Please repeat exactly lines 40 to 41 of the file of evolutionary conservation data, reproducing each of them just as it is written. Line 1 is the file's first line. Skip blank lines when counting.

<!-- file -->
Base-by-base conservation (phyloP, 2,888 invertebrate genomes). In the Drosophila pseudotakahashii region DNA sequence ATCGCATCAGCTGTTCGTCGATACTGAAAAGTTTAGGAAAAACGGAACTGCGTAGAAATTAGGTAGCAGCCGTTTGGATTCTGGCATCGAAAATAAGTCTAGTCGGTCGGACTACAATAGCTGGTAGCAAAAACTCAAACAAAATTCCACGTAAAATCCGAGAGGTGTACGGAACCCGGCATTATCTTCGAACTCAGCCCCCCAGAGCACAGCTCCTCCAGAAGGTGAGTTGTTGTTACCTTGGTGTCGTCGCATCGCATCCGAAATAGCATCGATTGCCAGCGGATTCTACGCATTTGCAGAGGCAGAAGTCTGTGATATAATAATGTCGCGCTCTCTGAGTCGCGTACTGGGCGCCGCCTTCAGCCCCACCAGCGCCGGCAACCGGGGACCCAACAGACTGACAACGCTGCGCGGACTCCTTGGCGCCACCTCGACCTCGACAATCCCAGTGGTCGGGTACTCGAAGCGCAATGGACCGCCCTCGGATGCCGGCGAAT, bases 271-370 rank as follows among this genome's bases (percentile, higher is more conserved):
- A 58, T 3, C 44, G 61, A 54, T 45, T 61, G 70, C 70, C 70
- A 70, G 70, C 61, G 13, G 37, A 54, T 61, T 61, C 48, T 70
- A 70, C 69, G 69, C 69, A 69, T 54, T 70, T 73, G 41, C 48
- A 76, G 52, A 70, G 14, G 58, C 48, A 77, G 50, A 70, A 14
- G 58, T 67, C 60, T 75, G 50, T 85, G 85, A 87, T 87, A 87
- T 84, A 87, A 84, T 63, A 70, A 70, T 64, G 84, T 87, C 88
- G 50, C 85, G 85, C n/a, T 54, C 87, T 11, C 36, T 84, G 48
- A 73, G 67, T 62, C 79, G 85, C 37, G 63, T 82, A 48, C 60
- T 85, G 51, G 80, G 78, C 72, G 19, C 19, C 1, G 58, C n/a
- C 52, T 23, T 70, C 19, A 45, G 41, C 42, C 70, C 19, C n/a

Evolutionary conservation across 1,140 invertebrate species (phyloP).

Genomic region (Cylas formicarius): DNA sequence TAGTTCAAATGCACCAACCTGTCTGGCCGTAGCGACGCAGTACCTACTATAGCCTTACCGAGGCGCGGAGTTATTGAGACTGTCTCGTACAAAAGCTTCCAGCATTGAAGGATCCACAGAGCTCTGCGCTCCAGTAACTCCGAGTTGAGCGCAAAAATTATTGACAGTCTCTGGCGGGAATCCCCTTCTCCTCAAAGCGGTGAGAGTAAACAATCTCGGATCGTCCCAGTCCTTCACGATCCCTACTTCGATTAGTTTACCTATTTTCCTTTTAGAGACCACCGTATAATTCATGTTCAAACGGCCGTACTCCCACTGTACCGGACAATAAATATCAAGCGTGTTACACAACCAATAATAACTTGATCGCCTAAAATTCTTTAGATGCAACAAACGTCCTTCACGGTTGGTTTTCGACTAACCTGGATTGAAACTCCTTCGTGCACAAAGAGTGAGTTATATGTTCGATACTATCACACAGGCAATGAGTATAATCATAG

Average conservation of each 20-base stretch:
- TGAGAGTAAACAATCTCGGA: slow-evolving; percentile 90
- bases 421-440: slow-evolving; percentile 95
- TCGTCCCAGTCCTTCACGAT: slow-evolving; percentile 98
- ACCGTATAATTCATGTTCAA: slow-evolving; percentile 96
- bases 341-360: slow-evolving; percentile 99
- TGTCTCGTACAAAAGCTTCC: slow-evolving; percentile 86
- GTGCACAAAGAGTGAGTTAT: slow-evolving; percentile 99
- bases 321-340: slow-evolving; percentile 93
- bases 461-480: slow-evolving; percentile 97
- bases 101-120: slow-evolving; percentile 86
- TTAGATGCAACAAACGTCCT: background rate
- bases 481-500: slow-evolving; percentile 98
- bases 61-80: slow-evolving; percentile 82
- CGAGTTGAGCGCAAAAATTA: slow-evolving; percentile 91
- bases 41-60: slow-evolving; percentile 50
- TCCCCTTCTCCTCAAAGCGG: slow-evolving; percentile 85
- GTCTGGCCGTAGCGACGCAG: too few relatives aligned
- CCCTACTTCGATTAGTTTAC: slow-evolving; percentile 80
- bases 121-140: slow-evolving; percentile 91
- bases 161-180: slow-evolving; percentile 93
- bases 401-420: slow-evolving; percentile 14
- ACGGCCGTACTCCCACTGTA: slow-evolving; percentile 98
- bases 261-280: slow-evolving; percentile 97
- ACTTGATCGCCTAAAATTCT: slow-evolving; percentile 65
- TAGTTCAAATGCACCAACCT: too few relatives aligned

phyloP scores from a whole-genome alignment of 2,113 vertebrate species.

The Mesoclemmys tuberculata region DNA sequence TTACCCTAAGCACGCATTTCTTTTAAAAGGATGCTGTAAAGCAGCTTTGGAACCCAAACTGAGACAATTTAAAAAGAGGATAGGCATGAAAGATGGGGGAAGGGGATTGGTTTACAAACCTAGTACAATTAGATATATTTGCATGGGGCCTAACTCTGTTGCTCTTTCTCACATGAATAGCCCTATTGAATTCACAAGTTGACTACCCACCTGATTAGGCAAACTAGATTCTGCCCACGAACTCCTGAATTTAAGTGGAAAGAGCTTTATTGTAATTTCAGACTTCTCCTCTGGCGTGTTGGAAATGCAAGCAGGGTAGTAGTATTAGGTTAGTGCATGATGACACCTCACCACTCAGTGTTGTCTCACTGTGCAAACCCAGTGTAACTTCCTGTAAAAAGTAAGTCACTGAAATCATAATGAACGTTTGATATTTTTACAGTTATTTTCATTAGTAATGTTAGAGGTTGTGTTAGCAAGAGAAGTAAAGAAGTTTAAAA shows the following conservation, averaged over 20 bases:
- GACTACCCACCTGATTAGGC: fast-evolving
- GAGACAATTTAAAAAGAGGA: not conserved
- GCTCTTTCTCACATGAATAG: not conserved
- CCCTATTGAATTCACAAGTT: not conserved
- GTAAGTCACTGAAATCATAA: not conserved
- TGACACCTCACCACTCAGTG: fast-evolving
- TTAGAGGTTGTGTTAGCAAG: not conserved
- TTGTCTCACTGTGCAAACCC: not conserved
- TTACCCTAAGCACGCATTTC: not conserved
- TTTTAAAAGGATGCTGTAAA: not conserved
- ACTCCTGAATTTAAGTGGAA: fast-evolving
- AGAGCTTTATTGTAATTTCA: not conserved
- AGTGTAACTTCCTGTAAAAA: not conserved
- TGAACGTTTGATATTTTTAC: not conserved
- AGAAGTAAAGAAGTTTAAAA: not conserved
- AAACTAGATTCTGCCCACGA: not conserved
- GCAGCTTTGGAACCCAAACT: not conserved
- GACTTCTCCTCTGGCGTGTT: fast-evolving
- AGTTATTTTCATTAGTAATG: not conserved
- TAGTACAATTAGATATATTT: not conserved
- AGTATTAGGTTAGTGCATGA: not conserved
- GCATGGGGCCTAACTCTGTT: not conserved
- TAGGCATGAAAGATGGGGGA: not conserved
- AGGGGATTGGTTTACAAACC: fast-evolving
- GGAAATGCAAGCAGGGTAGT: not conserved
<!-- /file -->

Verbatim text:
phyloP scores from a whole-genome alignment of 2,113 vertebrate species.

The Mesoclemmys tuberculata region DNA sequence TTACCCTAAGCACGCATTTCTTTTAAAAGGATGCTGTAAAGCAGCTTTGGAACCCAAACTGAGACAATTTAAAAAGAGGATAGGCATGAAAGATGGGGGAAGGGGATTGGTTTACAAACCTAGTACAATTAGATATATTTGCATGGGGCCTAACTCTGTTGCTCTTTCTCACATGAATAGCCCTATTGAATTCACAAGTTGACTACCCACCTGATTAGGCAAACTAGATTCTGCCCACGAACTCCTGAATTTAAGTGGAAAGAGCTTTATTGTAATTTCAGACTTCTCCTCTGGCGTGTTGGAAATGCAAGCAGGGTAGTAGTATTAGGTTAGTGCATGATGACACCTCACCACTCAGTGTTGTCTCACTGTGCAAACCCAGTGTAACTTCCTGTAAAAAGTAAGTCACTGAAATCATAATGAACGTTTGATATTTTTACAGTTATTTTCATTAGTAATGTTAGAGGTTGTGTTAGCAAGAGAAGTAAAGAAGTTTAAAA shows the following conservation, averaged over 20 bases: